# not understanding how EEPROM write works in arduino

I saw the following in the arduino-examples section but i am not understanding why the analog input is being divided by 4. if e.g the input value is 1023 then it will require 2 bytes to store since 1023 is 3FF hex. but if i divide it by 4 then i am not storing the original value rather the divided value . can someone explain how i can save the input analog values to EEPROM ?

thanks

void loop() { // need to divide by 4 because analog inputs range from // 0 to 1023 and each byte of the EEPROM can only hold a // value from 0 to 255. int val = analogRead(0) / 4; // write the value to the appropriate byte of the EEPROM. // these values will remain there when the board is // turned off. EEPROM.write(addr, val); // advance to the next address. there are 512 bytes in // the EEPROM, so go back to 0 when we hit 512. addr = addr + 1; if (addr == 512) addr = 0; delay(100);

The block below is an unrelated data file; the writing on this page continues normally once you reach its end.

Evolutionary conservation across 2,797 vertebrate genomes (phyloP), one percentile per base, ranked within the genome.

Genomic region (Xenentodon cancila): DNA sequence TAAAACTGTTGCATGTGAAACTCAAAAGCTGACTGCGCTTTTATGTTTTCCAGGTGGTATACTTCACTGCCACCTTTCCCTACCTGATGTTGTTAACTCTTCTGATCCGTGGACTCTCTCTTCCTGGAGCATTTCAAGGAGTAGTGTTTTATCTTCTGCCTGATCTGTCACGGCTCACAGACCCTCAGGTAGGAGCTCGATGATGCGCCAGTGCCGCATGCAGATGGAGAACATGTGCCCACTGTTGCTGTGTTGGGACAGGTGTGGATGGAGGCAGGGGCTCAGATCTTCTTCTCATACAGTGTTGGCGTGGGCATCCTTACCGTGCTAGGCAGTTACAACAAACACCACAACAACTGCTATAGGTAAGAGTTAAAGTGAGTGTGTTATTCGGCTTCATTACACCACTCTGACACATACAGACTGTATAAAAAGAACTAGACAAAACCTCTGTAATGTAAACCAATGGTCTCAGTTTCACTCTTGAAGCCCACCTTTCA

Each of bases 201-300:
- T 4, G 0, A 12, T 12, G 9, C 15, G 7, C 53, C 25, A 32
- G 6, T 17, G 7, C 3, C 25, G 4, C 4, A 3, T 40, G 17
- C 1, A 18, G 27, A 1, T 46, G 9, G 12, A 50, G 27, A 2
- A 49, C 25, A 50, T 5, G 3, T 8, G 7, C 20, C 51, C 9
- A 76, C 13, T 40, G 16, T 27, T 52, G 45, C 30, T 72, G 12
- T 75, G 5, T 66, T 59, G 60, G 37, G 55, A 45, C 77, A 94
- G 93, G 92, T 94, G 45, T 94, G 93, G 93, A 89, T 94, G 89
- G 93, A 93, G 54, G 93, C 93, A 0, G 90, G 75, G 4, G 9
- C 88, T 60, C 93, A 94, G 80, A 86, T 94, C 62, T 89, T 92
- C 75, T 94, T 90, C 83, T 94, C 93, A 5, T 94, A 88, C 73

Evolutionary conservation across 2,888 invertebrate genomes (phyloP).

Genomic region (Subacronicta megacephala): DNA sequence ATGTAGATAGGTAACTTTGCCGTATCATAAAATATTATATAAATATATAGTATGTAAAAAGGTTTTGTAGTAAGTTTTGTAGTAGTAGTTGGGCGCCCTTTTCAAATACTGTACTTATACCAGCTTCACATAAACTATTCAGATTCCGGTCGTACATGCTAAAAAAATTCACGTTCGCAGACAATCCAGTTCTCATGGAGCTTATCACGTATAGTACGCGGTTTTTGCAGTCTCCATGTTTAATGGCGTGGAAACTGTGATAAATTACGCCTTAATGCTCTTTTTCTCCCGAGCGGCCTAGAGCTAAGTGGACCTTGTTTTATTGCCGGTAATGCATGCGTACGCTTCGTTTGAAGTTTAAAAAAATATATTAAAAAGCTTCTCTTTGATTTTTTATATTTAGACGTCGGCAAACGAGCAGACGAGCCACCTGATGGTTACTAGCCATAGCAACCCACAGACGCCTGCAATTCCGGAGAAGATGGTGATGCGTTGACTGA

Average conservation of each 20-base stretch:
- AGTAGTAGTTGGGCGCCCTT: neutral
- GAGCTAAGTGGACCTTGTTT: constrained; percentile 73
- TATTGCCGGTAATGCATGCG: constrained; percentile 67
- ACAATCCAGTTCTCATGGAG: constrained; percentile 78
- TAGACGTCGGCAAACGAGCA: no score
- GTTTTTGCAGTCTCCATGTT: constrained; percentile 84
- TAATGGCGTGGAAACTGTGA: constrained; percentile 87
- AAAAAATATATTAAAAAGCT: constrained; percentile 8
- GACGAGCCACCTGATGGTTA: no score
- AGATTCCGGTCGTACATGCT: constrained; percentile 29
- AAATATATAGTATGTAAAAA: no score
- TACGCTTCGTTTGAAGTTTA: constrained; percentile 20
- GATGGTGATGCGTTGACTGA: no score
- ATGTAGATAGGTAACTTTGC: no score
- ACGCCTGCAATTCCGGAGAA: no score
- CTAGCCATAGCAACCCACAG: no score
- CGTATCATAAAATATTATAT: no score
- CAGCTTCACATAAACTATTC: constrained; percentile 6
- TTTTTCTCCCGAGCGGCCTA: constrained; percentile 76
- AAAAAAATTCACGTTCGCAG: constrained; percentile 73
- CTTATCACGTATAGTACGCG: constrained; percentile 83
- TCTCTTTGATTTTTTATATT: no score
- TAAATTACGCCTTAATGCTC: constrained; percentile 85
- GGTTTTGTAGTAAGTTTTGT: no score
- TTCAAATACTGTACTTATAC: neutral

Look in the reference for the functions highByte() and lowByte. You have an analog reading named int input. EEPROM.write(address, highByte(input)); EEPROM.write( address + 1, 1owByte(input));

There is also a library to help with writing arbitrary values into EEPROM, called EEPROMWriteAnything

be aware that writing to EEPROM is limited - OK 100,000 times is still a lot - but in a tight loop the counter adds quickly..

some tips: - spread the readings over the EEPROM (use all addresses, add a time stamp to find last one) - use compression e.g run length + noise removal - use an external EEPROM that can be replaced

how many bytes is available to me for EEPROM and from which address ?
I have to basiscally store the following info:

• date in format mm/dd/yyyy
• time1 in format hh:mi:ss
• time2 in format hh:mi
• time3 in format hh:mi
• time4 in format hh:mi
• integer 1 < 100
• integer 2 < 100

regards

how many bytes is available to me for EEPROM and from which address ?

It depends on the processor type, and zero.

Uno - 1024 bytes
Mega2560 - 4096 bytes
'1284P - 4096 bytes

Looks like you need 15 bytes.